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ToSeek
2005-Aug-22, 04:58 PM
The Interplanetary Internet (http://www.spectrum.ieee.org/WEBONLY/publicfeature/aug05/0805inte.html)


The era of networked space communications is slowly dawning across NASA. Up until now, sending commands to a lonely ship was simply a matter of shooting off a radio signal when its antenna came within range. A simple matter, that is, after telecommunications software written precisely for that one specific mission had been painstakingly fashioned. Afterward, that software was usually discarded. For the next mission, unique software was crafted all over again.

Here's an idea: why doesn't NASA put a network in the sky, with each orbiter, rover, space-borne telescope, and any other skyward-launched device working as a node? Why not internetwork space? In fact, why not use the existing Internet?

Keith Hogie, one of the researchers mentioned in the article, is in my department.

Robert Andersson
2005-Aug-22, 09:41 PM
I find that a really good idea. Each mission should probably have its conventional communications for real-time telemetry and commands, but such a network could be used for secondary data, and when the primary link fail or is unavailable.

It would probably not be that hard either. Just design "spacenet" equivalent to ethernet, and equip all spacecraft with it, acting like routers, with no single point of failure.

However, I would be reluctant connecting it to the Internet...

iron4
2005-Aug-23, 08:27 PM
i'm looking forward for the day that Bad Astronomy Bulletin Board will find its place in the Interplanetary Internet

novaderrik
2005-Aug-23, 09:43 PM
how do we know it hasn't already happened?
could be that every satellite up there is part of a network already, but we just don't know it.
it probably is a network that is only used to spy on people that don't trust the government, and is also used to send fake transmissions back to earth from the voyager probes and every other piece of equipment we've supposedly sent out of low earth orbit..
i wonder if any woowoos have thought of this yet? maybe i should head over to one of their boards and put it out there and see how it goes..

Omicron Persei 8
2005-Aug-24, 07:17 AM
how do we know it hasn't already happened?
could be that every satellite up there is part of a network already, but we just don't know it.
it probably is a network that is only used to spy on people that don't trust the government, and is also used to send fake transmissions back to earth from the voyager probes and every other piece of equipment we've supposedly sent out of low earth orbit..
i wonder if any woowoos have thought of this yet? maybe i should head over to one of their boards and put it out there and see how it goes..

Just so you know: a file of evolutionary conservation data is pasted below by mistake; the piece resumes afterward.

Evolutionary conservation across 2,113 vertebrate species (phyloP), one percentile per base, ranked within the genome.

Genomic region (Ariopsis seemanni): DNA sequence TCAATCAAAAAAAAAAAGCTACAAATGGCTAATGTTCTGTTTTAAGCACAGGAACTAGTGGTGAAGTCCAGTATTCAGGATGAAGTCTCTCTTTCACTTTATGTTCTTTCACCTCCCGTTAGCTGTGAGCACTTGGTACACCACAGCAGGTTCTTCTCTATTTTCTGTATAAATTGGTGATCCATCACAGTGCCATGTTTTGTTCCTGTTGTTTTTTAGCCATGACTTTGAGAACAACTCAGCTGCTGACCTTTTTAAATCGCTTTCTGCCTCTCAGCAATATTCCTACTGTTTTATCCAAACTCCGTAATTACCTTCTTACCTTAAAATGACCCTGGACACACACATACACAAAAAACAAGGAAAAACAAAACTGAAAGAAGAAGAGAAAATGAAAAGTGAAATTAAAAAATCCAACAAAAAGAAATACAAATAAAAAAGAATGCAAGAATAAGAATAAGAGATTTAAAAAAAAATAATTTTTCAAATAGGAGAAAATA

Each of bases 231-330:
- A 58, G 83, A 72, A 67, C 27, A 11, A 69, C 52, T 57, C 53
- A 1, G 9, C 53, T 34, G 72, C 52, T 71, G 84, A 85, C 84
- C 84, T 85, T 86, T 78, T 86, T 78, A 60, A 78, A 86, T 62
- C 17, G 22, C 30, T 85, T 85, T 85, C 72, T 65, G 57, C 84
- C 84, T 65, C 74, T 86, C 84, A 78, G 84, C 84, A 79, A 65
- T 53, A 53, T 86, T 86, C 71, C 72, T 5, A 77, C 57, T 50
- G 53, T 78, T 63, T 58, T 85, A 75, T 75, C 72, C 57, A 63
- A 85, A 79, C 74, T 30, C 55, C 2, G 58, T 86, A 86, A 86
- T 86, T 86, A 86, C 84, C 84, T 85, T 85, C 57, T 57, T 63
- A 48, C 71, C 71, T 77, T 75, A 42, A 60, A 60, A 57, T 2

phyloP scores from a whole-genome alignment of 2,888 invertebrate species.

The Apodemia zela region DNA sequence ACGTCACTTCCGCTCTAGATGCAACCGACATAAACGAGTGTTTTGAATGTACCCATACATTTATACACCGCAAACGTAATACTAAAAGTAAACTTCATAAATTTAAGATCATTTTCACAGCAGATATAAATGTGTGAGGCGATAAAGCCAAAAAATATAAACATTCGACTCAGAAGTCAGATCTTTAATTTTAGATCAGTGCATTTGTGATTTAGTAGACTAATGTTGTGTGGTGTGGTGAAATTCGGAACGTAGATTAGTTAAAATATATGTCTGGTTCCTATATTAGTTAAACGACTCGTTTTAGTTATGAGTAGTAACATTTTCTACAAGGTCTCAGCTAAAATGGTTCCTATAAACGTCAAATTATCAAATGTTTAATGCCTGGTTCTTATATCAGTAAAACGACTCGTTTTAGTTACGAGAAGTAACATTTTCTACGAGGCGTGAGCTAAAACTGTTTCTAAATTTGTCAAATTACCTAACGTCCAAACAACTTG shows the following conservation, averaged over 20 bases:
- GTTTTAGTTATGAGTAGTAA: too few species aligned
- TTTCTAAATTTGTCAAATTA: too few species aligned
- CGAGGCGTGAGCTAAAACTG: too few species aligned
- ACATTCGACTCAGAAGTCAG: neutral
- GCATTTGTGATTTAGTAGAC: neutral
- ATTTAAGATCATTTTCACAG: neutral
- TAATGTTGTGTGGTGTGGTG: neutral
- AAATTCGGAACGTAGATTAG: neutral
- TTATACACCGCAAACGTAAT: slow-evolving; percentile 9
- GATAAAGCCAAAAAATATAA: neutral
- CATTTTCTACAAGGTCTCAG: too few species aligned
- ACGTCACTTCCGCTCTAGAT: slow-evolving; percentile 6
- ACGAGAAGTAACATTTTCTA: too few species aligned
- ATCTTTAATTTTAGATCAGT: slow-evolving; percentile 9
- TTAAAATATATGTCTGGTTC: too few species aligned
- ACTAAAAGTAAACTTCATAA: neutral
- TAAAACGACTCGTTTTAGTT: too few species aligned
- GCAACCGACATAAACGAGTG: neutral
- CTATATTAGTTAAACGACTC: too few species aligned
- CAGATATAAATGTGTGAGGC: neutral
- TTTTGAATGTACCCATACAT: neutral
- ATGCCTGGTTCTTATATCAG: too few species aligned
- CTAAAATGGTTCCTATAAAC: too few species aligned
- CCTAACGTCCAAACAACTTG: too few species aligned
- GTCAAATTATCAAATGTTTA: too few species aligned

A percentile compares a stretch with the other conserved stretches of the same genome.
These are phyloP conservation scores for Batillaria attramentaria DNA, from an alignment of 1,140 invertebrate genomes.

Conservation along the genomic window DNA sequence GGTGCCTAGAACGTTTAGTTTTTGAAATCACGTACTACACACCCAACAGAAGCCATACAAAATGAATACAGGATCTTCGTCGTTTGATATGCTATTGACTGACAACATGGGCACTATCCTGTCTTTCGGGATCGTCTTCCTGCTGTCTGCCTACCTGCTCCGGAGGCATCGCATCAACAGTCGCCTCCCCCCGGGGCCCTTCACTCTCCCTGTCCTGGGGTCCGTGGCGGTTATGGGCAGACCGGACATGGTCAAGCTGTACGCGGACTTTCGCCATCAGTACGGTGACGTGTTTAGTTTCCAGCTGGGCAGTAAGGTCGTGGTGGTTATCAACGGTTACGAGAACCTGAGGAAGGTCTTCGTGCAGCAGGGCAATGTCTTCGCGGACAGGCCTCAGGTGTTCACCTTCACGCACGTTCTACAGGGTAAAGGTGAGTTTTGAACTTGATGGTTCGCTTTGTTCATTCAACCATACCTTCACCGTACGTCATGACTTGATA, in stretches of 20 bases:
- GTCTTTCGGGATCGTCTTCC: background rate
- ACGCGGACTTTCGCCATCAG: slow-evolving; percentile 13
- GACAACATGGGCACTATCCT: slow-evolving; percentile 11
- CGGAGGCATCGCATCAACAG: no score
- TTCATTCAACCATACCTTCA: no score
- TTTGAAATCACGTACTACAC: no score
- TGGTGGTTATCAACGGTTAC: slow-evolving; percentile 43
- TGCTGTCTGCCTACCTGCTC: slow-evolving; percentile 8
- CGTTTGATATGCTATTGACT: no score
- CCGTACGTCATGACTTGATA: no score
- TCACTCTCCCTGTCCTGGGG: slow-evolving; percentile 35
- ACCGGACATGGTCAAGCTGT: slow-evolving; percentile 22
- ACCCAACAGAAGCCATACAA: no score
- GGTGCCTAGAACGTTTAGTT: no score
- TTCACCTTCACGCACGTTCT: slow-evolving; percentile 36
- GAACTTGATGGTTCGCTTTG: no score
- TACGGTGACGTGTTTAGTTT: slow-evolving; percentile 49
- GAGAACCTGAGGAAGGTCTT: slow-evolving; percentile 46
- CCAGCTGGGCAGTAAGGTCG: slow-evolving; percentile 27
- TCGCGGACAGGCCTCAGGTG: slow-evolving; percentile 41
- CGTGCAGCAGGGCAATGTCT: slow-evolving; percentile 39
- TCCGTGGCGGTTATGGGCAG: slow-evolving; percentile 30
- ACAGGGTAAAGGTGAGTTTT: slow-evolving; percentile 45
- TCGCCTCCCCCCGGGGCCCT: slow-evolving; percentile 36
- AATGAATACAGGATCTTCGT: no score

Should I adjust my tinfoil hat a bit?

lek
2005-Aug-24, 08:20 AM
Somehow an tcp/ip like "syn-syn/ack-ack" type communication to Mars makes me #-o a bit...
"Hey thanks to new solarsystem wide internet we can now guide the rovers using only 30 mins delay when before it took a whopping 10 mins to send a command through..."

Sure it would be cheaper to launch probes without a radio package capabale of communicating with earth directly, but for that to happen the bandwidth of the "core network" would have to be pretty good. Upgrading and maintenance of the network sounds a bit expensive though.

Maybe someday when there are manned bases in mars and some jupiter/saturn moons etc this would be practical, but not exactly worth worrying about just yet imo.

ToSeek
2005-Aug-26, 04:38 PM
NASA responds (http://www.spectrum.ieee.org/WEBONLY/publicfeature/aug05/0805inte2.html)


Recent events at NASA have overtaken the internal debates described in your August article (“The Interplanetary Internet”).

It is important to note that there has been absolutely no disagreement at all between Goddard and JPL that the IP-suite of protocols could be of operational utility in space environments. In fact, JPL and the DOD teamed up in 1993 to extend the terrestrial Internet protocol suite into space and by 1999 full international “SCPS” standards existed [http://public.ccsds.org/publications/SIS.aspx] that would permit a conventional FTP/TCP/IP dialog with an orbiting spacecraft to occur. These extended Internet protocols were test-flown on the Space Technology Research Vehicle in high Earth orbit during the Spring of 1996—arguably the first live demonstration of “IP in Space”—and the more recent Goddard CANDOS experiment on the Shuttle in 2003 confirmed that the native protocols can work in low Earth orbit. Disagreements between JPL and Goddard centered not around the viability of the IP protocol suite, but on the selection of the standard underlying space link protocol over which they should run. Those disagreements—which have absolutely nothing to do with the merits of IP-based space data communications—have now been largely resolved.

IP-based data exchange is therefore clearly feasible in the space mission environment, but some technical issues have to be dealt with.